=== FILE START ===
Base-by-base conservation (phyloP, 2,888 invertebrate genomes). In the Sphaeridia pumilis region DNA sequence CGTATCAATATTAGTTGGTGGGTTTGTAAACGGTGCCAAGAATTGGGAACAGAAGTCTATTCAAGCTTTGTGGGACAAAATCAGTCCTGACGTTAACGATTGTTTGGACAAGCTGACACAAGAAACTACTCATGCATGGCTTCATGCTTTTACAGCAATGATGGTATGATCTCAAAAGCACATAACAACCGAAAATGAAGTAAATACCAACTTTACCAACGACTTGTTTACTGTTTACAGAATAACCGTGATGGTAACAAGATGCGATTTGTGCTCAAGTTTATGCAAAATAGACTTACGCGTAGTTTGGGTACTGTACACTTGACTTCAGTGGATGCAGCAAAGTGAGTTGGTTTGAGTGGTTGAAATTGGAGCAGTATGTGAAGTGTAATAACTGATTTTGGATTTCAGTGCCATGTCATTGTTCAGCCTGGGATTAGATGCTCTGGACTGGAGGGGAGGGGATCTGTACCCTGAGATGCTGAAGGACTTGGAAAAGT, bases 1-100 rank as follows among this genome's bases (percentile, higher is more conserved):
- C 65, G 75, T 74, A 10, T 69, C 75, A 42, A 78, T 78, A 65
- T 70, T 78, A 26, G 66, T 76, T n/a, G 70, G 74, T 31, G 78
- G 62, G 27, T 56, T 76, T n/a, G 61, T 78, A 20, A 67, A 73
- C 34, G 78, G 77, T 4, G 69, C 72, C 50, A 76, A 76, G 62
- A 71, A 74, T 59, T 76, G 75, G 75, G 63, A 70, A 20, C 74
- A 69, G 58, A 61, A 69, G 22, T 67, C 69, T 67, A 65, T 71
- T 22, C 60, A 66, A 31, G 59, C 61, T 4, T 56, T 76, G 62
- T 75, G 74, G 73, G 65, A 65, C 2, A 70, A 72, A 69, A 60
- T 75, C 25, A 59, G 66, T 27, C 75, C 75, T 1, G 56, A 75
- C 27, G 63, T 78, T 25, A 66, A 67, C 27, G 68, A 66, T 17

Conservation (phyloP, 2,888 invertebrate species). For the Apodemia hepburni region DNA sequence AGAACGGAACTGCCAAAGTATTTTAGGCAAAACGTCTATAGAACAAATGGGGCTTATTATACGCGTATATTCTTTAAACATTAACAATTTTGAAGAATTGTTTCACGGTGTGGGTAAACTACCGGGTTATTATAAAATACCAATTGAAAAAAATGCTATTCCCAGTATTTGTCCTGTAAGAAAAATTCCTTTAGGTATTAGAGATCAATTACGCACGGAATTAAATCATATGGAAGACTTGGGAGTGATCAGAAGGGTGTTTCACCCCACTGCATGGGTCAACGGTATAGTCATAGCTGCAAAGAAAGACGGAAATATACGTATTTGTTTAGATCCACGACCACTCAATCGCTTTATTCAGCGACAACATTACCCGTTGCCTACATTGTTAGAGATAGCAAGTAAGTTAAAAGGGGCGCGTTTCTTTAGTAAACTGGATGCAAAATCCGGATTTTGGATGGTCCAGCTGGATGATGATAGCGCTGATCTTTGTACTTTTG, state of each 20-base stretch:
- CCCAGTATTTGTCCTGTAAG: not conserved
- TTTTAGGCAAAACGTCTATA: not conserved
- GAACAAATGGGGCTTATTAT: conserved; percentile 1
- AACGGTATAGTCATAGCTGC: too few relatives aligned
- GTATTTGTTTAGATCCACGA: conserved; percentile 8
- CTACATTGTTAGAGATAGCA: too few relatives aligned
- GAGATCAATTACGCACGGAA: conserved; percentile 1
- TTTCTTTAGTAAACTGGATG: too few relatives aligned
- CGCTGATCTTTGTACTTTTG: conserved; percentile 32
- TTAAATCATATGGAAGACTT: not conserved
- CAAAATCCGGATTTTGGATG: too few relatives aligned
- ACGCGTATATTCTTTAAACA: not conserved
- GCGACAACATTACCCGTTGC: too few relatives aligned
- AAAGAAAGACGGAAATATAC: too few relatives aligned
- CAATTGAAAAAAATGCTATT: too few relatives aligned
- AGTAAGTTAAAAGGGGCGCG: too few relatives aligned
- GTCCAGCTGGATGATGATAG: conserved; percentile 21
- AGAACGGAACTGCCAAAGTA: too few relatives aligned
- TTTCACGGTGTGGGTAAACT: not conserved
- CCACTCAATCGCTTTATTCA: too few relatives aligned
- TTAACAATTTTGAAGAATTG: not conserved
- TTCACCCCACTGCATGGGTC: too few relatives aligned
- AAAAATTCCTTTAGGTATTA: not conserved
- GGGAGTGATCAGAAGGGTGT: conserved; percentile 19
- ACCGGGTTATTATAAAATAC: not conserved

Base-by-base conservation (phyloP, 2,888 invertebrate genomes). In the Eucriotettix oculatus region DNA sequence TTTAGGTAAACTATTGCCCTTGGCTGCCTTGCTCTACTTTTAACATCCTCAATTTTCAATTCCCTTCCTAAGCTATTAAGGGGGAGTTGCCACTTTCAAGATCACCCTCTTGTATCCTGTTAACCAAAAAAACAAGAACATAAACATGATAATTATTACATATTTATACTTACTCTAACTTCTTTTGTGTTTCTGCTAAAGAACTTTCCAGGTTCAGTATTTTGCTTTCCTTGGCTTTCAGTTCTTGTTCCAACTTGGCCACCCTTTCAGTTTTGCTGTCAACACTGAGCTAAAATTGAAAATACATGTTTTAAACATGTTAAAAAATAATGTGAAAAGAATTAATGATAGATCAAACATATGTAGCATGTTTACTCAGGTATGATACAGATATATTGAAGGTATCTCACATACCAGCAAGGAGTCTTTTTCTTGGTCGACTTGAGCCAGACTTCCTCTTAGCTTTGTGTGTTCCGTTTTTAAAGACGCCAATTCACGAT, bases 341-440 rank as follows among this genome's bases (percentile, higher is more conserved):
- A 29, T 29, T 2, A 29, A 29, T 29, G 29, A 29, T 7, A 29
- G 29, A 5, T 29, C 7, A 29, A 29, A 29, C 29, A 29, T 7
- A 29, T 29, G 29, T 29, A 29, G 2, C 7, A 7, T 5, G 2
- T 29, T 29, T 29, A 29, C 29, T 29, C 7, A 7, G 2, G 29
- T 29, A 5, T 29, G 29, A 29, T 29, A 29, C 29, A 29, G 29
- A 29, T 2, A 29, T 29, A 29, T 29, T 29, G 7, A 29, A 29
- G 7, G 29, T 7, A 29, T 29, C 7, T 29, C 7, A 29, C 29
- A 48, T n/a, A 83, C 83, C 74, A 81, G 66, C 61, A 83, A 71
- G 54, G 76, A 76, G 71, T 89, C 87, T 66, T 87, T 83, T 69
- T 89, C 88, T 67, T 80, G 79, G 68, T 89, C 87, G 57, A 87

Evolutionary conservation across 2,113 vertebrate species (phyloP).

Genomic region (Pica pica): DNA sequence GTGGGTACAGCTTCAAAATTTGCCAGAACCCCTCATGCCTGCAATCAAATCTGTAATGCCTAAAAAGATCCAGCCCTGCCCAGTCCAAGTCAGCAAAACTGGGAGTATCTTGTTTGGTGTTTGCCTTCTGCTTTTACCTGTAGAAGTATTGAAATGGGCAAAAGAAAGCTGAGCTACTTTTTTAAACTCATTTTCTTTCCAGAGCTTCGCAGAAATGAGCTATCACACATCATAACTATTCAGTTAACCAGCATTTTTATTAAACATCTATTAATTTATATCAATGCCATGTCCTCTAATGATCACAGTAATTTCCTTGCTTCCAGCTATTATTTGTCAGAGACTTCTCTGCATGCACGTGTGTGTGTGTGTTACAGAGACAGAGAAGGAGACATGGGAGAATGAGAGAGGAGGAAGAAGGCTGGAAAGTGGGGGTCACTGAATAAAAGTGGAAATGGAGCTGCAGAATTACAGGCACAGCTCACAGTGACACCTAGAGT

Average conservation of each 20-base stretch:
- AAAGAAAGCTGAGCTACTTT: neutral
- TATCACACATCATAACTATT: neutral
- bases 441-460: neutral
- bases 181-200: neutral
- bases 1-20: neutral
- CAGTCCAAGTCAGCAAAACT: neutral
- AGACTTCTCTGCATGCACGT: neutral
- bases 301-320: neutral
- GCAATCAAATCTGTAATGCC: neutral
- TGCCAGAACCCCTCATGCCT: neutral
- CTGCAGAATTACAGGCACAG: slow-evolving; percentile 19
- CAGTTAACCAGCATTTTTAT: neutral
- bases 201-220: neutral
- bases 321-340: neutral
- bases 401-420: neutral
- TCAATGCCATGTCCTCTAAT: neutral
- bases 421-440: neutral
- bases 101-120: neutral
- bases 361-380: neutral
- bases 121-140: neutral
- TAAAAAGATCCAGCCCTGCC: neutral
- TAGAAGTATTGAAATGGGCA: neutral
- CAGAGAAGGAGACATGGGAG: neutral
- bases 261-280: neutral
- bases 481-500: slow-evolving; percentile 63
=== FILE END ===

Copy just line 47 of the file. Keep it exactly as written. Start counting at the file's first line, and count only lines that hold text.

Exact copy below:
- G 54, G 76, A 76, G 71, T 89, C 87, T 66, T 87, T 83, T 69